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The purpose of this thesis is to give a "foundational" characterization of some common complexity classes. Such a characterization is distinguished by the fact that no explicit resource bounds are used. For example, we characterize the polynomial time computable functions without making any direct reference to polynomials, time, or even computation. Complexity classes characterized in this way include polynomial time, the functional polytime hierarchy, the logspace decidable problems, and NC. After developing these "resource free" definitions, we apply them to redeveloping the feasible logical system of Cook and Urquhart, and show how this firstorder system relates to the secondorder system of Leivant. The connection is an interesting one since the systems were defined independently and have what appear to be very different rules for the principle of induction. Furthermore it is interesting to see, albeit in a very specific context, how to retract a second order statement, ("inducti...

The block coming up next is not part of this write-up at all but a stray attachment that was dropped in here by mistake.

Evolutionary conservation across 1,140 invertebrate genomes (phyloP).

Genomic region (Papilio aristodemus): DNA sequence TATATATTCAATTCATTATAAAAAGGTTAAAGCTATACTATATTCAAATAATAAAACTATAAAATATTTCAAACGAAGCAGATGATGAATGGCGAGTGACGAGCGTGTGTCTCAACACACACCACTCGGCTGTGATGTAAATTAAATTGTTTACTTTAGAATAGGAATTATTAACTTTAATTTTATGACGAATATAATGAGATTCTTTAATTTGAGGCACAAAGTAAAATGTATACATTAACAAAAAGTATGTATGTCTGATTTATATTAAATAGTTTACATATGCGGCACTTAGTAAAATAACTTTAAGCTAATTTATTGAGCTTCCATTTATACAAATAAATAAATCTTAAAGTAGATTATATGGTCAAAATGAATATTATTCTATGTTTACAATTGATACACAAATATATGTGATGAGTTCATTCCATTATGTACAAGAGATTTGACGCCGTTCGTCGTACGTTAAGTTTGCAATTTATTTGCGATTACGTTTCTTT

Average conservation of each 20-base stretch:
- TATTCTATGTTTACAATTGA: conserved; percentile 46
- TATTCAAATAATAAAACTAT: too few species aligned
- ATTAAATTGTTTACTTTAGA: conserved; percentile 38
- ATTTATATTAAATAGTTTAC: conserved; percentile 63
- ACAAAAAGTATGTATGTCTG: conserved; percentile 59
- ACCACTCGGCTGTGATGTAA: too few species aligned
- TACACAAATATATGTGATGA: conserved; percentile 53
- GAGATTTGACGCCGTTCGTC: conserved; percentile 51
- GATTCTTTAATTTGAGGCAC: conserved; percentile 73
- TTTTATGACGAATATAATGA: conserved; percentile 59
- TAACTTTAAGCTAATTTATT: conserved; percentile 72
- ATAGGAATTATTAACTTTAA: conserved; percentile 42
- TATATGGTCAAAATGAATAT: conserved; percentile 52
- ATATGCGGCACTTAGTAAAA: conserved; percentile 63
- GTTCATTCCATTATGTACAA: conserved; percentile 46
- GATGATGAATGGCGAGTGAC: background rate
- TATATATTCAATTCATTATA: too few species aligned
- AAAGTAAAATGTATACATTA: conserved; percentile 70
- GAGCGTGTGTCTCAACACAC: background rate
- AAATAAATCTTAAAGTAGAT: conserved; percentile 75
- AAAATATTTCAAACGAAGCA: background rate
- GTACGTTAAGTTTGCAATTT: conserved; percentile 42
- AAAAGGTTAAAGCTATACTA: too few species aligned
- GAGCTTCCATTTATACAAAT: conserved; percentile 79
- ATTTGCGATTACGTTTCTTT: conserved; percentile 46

Fixpoint Logics, Relational Machines, and Computational Complexity
 In Structure and Complexity
, 1993
"... We establish a general connection between fixpoint logic and complexity. On one side, we have fixpoint logic, parameterized by the choices of 1storder operators (inflationary or noninflationary) and iteration constructs (deterministic, nondeterministic, or alternating). On the other side, we have t ..."